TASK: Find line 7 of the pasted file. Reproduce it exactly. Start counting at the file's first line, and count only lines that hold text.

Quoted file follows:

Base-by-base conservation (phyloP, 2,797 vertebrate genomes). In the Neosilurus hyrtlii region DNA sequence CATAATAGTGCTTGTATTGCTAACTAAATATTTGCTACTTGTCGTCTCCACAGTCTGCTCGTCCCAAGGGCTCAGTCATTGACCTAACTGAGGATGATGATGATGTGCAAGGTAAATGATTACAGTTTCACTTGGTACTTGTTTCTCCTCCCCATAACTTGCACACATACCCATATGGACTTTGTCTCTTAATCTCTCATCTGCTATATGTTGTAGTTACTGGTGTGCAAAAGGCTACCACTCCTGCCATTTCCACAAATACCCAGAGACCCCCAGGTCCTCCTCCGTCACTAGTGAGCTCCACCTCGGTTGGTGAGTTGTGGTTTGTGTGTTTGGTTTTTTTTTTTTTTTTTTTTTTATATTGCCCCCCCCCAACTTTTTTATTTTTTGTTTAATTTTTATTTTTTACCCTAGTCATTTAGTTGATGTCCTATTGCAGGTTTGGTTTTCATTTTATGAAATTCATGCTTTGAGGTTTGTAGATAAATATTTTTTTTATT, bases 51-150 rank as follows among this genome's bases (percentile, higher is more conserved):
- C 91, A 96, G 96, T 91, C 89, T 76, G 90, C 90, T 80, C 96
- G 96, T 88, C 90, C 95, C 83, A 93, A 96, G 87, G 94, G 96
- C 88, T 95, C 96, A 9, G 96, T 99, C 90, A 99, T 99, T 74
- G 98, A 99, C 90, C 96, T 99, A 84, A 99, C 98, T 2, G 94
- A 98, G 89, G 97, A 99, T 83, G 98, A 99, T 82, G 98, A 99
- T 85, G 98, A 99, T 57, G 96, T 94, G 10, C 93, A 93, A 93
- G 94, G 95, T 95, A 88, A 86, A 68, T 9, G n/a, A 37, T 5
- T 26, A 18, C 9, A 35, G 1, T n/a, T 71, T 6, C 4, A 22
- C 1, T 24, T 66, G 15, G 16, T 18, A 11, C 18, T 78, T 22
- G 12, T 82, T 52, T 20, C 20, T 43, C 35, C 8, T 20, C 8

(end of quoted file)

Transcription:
- T 85, G 98, A 99, T 57, G 96, T 94, G 10, C 93, A 93, A 93